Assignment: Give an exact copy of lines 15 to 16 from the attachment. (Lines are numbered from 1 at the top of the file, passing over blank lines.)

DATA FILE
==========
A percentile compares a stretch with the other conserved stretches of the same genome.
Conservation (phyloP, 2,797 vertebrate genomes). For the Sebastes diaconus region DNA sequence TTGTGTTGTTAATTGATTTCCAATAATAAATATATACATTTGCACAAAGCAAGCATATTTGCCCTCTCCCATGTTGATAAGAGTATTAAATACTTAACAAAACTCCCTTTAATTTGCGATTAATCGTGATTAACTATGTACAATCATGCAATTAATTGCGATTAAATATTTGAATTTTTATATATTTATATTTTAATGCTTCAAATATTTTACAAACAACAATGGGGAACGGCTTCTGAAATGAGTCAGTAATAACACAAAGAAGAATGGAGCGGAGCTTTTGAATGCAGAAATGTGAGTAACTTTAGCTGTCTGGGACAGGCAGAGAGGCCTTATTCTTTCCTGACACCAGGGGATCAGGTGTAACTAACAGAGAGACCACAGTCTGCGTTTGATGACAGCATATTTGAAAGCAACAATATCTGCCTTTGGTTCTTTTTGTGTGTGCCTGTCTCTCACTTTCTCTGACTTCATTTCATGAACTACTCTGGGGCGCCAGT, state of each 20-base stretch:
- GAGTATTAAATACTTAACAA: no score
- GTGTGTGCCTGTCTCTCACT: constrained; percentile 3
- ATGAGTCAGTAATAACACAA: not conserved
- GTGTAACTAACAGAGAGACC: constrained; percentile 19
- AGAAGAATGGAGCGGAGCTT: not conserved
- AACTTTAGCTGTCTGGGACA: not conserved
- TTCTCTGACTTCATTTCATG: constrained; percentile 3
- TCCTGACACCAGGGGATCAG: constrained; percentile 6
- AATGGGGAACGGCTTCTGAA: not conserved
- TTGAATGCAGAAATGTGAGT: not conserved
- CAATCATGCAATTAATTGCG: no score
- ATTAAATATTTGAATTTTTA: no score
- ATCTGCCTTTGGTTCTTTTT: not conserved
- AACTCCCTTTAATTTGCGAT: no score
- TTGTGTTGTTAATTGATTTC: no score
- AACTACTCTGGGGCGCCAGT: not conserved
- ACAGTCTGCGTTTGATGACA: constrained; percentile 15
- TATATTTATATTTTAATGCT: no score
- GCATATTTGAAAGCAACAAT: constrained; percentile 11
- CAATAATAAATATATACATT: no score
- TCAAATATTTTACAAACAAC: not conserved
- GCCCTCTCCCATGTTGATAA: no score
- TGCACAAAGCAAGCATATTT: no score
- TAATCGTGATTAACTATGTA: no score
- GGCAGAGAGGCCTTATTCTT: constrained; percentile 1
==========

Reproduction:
- ATCTGCCTTTGGTTCTTTTT: not conserved
- AACTCCCTTTAATTTGCGAT: no score